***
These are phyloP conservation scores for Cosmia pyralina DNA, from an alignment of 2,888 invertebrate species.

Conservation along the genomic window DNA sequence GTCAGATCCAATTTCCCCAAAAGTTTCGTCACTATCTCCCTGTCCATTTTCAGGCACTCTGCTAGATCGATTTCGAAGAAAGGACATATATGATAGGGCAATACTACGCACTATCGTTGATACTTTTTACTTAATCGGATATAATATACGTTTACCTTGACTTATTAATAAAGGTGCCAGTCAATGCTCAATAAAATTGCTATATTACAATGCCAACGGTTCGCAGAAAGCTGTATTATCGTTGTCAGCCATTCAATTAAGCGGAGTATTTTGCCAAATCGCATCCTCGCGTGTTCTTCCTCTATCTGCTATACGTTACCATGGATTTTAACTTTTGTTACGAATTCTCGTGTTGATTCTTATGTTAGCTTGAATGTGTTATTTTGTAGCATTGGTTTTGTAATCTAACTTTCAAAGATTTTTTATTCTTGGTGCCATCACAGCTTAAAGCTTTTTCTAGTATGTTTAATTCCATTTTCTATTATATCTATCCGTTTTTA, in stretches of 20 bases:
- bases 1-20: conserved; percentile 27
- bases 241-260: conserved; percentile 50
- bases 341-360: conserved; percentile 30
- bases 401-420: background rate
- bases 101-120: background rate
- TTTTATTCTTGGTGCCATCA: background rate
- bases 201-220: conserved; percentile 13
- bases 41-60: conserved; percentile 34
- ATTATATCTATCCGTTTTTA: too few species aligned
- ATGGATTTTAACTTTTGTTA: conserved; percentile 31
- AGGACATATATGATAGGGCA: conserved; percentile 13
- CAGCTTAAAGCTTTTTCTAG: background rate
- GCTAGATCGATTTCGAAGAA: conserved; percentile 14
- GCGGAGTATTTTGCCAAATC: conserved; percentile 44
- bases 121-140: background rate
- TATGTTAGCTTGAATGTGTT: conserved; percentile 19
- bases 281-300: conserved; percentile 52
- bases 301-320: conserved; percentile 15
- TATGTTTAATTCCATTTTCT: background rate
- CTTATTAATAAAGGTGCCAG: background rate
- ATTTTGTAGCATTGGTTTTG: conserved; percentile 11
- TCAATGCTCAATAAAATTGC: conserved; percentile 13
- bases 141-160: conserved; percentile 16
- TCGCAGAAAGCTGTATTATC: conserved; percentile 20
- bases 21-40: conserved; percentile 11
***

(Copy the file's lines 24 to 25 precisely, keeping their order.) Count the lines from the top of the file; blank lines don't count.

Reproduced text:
- TCAATGCTCAATAAAATTGC: conserved; percentile 13
- bases 141-160: conserved; percentile 16